'Lovely and Amazing' a
solid, touching film
By Andrew Beard
The Daily Cougar
It's guaranteed that every other five minutes
on MTV, Britney Spears will appear in a sexually explicit outfit gyrating
her body parts in all directions and
singing lyrics like "Hit me baby one more
time." How is this effective? For guys, well that's obvious, but for women
this new genre of teen pop gives
rise to a wide range of topics. And Lovely
and Amazing indirectly touches on these current female issues.
In one of the best directed films of the
year, Nicole Holofcener gently moves the story between three women, a mother
and her two daughters, as
they venture down three separate paths
of self-destruction. This may not sound like a good premise for a comedy,
but each character stays in touch
with reality, causing the comedic flow
to seem natural instead of relying on the standard punch lines.
Jane Marks, played by Brenda Blethyn, is
a divorcee with two rail-thin daughters, Michelle and Elizabeth, and one
adopted African-American daughter
named Annie. After several failed relationships
and an increasingly feeling of loneliness, Jane decides to get liposuction.
Any first-week medical
student could have taken a look and suggested
otherwise, but with the help of a flirtatious plastic surgeon, she agrees.
Some of the best and most original scenes
occur when Jane and Annie, her mildly overweight eight-year-old, discuss
the surgery. After Jane
explains that feeling better about herself
will require ten pounds of body fat to be sucked from her thighs, Annie,
becomes convinced that her body is
no longer acceptable.
Jane's two adult daughters, Michelle, played
by Catherine Keener, and Elizabeth, played by Emily Mortimer, help cause
their mother's downfall as
they traumatize their own lives as well.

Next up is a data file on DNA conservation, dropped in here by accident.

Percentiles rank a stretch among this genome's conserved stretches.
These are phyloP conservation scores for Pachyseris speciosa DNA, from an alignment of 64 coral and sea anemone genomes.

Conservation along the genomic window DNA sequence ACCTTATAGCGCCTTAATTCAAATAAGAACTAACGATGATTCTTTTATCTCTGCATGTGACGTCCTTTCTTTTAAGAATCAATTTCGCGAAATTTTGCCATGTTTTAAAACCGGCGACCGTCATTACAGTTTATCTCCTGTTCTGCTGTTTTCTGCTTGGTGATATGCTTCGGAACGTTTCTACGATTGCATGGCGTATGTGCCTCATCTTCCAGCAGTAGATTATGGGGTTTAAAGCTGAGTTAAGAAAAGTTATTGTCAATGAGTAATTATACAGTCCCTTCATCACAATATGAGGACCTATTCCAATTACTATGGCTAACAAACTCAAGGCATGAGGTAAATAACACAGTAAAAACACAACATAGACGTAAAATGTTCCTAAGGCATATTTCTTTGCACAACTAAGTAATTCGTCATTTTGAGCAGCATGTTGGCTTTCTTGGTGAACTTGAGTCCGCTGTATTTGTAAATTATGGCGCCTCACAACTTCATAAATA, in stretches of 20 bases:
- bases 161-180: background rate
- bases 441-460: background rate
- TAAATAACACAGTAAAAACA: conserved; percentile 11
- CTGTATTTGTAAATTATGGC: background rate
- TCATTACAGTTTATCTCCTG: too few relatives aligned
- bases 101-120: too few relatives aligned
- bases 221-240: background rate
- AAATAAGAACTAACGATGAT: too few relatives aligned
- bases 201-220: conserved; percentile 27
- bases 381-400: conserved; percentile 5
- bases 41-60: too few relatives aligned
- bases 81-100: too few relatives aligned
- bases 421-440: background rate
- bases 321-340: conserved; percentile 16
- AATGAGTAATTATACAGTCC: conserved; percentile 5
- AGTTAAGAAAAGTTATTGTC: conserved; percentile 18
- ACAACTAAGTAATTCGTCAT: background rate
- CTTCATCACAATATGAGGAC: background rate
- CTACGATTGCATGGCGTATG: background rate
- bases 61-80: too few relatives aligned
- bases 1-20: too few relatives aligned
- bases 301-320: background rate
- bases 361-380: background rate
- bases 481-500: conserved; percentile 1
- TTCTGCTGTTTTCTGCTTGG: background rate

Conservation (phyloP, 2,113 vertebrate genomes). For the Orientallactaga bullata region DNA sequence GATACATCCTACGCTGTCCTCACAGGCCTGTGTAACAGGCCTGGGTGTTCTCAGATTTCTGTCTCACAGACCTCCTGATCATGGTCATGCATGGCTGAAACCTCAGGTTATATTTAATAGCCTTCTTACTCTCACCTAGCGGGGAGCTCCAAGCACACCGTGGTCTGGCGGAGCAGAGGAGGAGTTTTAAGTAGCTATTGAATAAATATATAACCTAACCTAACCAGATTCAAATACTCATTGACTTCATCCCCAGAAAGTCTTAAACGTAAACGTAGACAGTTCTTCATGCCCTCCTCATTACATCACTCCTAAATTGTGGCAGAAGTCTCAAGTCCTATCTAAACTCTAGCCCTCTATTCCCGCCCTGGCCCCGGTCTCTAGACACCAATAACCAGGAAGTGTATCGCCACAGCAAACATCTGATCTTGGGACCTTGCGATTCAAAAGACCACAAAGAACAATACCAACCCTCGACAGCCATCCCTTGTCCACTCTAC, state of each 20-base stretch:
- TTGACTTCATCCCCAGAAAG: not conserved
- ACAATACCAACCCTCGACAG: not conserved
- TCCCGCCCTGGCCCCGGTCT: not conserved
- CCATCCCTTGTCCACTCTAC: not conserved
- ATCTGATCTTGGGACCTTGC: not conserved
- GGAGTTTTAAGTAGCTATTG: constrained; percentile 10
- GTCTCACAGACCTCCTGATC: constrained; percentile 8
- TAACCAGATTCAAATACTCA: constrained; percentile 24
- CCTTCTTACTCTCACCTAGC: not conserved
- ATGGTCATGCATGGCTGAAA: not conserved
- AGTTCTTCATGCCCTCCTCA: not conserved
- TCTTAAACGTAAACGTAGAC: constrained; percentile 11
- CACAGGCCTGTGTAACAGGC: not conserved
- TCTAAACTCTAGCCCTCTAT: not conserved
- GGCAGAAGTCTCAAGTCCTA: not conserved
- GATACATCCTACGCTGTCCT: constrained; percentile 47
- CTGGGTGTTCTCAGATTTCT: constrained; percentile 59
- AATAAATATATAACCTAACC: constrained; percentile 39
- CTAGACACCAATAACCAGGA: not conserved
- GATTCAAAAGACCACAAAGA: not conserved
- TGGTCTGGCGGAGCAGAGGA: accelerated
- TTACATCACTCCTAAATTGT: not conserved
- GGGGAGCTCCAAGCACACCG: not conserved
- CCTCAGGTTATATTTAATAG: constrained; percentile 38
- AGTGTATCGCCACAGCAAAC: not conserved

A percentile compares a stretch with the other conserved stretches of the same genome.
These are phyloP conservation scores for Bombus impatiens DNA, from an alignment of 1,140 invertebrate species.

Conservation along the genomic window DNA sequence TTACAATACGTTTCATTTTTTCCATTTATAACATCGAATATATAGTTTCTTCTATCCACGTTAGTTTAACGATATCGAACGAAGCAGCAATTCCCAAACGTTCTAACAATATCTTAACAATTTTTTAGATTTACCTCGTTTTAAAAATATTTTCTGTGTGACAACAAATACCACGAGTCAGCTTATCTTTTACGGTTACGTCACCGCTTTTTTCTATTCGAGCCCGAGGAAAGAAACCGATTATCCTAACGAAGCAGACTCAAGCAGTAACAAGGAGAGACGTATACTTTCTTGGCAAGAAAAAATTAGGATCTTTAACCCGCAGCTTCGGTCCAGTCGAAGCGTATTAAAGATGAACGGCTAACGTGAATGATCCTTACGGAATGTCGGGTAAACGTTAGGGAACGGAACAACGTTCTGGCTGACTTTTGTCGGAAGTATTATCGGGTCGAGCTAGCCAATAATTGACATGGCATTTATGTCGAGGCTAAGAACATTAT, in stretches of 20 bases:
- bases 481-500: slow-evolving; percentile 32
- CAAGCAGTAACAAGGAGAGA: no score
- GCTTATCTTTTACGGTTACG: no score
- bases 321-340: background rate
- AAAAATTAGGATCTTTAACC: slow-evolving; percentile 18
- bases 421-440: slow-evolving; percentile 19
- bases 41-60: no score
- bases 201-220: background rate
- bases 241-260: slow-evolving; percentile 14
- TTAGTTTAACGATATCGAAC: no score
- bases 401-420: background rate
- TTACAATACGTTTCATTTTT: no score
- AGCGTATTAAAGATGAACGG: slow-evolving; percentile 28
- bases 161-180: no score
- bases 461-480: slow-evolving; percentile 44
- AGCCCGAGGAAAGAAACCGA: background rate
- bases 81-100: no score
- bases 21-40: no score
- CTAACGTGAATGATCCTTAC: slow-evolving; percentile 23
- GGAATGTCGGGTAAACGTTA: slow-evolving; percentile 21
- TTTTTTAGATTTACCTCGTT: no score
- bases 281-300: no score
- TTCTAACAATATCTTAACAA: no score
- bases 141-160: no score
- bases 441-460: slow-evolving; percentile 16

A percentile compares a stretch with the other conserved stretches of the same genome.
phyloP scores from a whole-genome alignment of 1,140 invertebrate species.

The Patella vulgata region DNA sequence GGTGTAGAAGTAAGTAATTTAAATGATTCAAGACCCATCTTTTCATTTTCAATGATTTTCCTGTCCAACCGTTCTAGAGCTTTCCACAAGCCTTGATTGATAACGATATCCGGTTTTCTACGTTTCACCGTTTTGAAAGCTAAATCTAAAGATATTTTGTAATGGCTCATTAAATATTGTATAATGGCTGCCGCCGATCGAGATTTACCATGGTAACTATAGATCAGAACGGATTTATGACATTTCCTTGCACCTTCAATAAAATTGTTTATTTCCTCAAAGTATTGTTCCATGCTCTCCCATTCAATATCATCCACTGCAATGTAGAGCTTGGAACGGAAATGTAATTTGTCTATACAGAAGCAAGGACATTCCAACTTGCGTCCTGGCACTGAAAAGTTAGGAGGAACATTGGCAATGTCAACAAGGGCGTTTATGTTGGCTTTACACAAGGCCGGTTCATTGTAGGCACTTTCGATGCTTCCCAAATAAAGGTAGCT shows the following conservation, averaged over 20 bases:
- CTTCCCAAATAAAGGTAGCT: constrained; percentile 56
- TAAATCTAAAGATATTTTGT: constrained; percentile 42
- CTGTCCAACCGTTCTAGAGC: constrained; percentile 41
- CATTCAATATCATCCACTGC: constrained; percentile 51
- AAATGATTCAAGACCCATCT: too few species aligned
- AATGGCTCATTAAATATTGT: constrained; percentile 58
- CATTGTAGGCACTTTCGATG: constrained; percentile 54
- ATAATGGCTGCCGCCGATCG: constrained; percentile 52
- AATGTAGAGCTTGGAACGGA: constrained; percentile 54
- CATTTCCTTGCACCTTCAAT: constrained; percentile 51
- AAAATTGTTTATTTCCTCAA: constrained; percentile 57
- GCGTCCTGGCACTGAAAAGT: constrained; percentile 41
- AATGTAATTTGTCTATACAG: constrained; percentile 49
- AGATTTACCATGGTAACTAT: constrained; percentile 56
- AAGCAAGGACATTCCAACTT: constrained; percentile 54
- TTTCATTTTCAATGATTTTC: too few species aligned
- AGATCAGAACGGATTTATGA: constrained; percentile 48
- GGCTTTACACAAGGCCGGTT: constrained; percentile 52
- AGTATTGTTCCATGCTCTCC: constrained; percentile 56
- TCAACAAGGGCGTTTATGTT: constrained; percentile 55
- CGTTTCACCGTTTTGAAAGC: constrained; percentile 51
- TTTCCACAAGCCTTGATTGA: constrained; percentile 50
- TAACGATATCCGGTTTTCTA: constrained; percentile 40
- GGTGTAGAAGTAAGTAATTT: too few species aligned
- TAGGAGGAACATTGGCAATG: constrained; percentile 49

Michelle, a former homecoming queen, exists
in a loveless marriage where her and her husband merely talk at one another.
Michelle is the most
interesting character in the movie. She
has no patience for anyone and frequently uses her favorite phrase, "(expletive
Elizabeth is the antithesis of her older
sister. As a natural beauty, she's convinced otherwise as she puts herself
through humiliating model shoots
and acting auditions with directors who
pounce on her insecurities. Her life involves a revolving door of men with
her current boyfriend on the way out.
One day she asks him, "Do you find me
sexy?" and he replies, " I would like to have sex with you."
As expected, Jane's surgery has complications
and Annie is reluctantly passed onto the two older sisters. The three engage
in a series of
conversations, which at first seem annoying,
but later become relevant.
The writing in the movie is superb. Every
character is void of cliches. The mother refrains from judging her daughters
and stamping her feet every
time they make a mistake. All the characters
eventually find separate resolutions without the movie turning into a sobfest
that ends with a group hug.
For future references, if the title Lions
Gate Films flashes on the screen before the movie, you're almost guaranteed
to enjoy it. The relatively small
production company steadily pumps out
respectable films, such as Frailty, Monster's Ball and Cat's Meow, and
has never spent more than $20
a movie, which sounds hefty, but it's the
same amount Tom Cruise gets paid for each film.